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Title: X-ray ptychographic and fluorescence microscopy of frozen-hydrated cells using continuous scanning

Abstract

X-ray microscopy can be used to image whole, unsectioned cells in their native hydrated state. It complements the higher resolution of electron microscopy for submicrometer thick specimens, and the molecule-specific imaging capabilites of fluorescence light microscopy. We describe here the first use of fast, continuous x-ray scanning of frozen hydrated cells for simultaneous sub-20 nm resolution ptychographic transmission imaging with high contrast, and sub-100 nm resolution deconvolved x-ray fluorescence imaging of diffusible and bound ions at native concentrations, without the need to add specific labels. Here, by working with cells that have been rapidly frozen without the use of chemical fixatives, and imaging them under cryogenic conditions, we are able to obtain images with well preserved structural and chemical composition, and sufficient stability against radiation damage to allow for multiple images to be obtained with no observable change.

Authors:
 [1];  [2];  [3];  [4];  [3];  [3];  [3]; ORCiD logo [5]
  1. Northwestern Univ., Evanston, IL (United States); Argonne National Lab. (ANL), Argonne, IL (United States)
  2. Argonne National Lab. (ANL), Argonne, IL (United States); Lawrence Berkeley National Lab. (LBNL), Berkeley, CA (United States)
  3. Argonne National Lab. (ANL), Argonne, IL (United States)
  4. Northwestern Univ., Evanston, IL (United States)
  5. Argonne National Lab. (ANL), Argonne, IL (United States); Northwestern Univ., Evanston, IL (United States)
Publication Date:
Research Org.:
Argonne National Lab. (ANL), Argonne, IL (United States); Lawrence Berkeley National Lab. (LBNL), Berkeley, CA (United States)
Sponsoring Org.:
USDOE Office of Science (SC), Basic Energy Sciences (BES) (SC-22); National Institutes of Health (NIH)
OSTI Identifier:
1363812
Alternate Identifier(s):
OSTI ID: 1411588
Grant/Contract Number:
AC02-06CH11357; AC02-05CH11231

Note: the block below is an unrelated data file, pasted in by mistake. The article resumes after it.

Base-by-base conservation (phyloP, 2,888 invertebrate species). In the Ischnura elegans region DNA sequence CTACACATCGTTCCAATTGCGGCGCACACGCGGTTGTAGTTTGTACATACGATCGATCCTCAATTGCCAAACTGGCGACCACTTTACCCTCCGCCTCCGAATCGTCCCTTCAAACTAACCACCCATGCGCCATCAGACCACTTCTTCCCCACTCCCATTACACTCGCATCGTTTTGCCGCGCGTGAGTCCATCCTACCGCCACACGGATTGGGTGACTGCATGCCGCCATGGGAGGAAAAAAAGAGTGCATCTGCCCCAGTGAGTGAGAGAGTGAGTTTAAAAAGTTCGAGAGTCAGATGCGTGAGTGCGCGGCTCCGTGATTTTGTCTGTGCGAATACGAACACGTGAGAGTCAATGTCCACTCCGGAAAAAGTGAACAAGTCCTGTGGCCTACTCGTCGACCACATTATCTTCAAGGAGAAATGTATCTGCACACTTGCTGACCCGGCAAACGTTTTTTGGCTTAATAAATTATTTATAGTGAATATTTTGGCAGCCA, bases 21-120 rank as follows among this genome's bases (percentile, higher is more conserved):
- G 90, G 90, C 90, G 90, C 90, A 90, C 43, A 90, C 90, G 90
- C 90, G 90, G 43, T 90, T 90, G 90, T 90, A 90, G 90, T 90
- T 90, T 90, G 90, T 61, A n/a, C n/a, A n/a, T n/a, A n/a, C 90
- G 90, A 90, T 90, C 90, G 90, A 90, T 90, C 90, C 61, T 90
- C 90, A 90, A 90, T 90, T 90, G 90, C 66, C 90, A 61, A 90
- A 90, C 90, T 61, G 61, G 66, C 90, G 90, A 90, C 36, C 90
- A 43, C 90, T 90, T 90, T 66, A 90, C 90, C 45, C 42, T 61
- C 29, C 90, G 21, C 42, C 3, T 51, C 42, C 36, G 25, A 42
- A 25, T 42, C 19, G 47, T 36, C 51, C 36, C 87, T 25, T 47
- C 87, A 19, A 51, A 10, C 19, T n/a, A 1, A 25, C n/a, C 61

Resource Type:
Journal Article: Accepted Manuscript
Journal Name:
Scientific Reports
Additional Journal Information:
Journal Volume: 7; Journal Issue: 1; Journal ID: ISSN 2045-2322
Publisher:
Nature Publishing Group
Country of Publication:
United States
Language:
English
Subject:
73 NUCLEAR PHYSICS AND RADIATION PHYSICS; microscopy; optical techniques

Citation Formats

Deng, Junjing, Vine, David J., Chen, Si, Jin, Qiaoling, Nashed, Youssef S. G., Peterka, Tom, Vogt, Stefan, and Jacobsen, Chris. X-ray ptychographic and fluorescence microscopy of frozen-hydrated cells using continuous scanning. United States: N. p., 2017. Web. doi:10.1038/s41598-017-00569-y.
Deng, Junjing, Vine, David J., Chen, Si, Jin, Qiaoling, Nashed, Youssef S. G., Peterka, Tom, Vogt, Stefan, & Jacobsen, Chris. X-ray ptychographic and fluorescence microscopy of frozen-hydrated cells using continuous scanning. United States. doi:10.1038/s41598-017-00569-y.
Deng, Junjing, Vine, David J., Chen, Si, Jin, Qiaoling, Nashed, Youssef S. G., Peterka, Tom, Vogt, Stefan, and Jacobsen, Chris. Mon . "X-ray ptychographic and fluorescence microscopy of frozen-hydrated cells using continuous scanning". United States. doi:10.1038/s41598-017-00569-y. https://www.osti.gov/servlets/purl/1363812.
@article{osti_1363812,
title = {X-ray ptychographic and fluorescence microscopy of frozen-hydrated cells using continuous scanning},
author = {Deng, Junjing and Vine, David J. and Chen, Si and Jin, Qiaoling and Nashed, Youssef S. G. and Peterka, Tom and Vogt, Stefan and Jacobsen, Chris},
abstractNote = {X-ray microscopy can be used to image whole, unsectioned cells in their native hydrated state. It complements the higher resolution of electron microscopy for submicrometer thick specimens, and the molecule-specific imaging capabilites of fluorescence light microscopy. We describe here the first use of fast, continuous x-ray scanning of frozen hydrated cells for simultaneous sub-20 nm resolution ptychographic transmission imaging with high contrast, and sub-100 nm resolution deconvolved x-ray fluorescence imaging of diffusible and bound ions at native concentrations, without the need to add specific labels. Here, by working with cells that have been rapidly frozen without the use of chemical fixatives, and imaging them under cryogenic conditions, we are able to obtain images with well preserved structural and chemical composition, and sufficient stability against radiation damage to allow for multiple images to be obtained with no observable change.},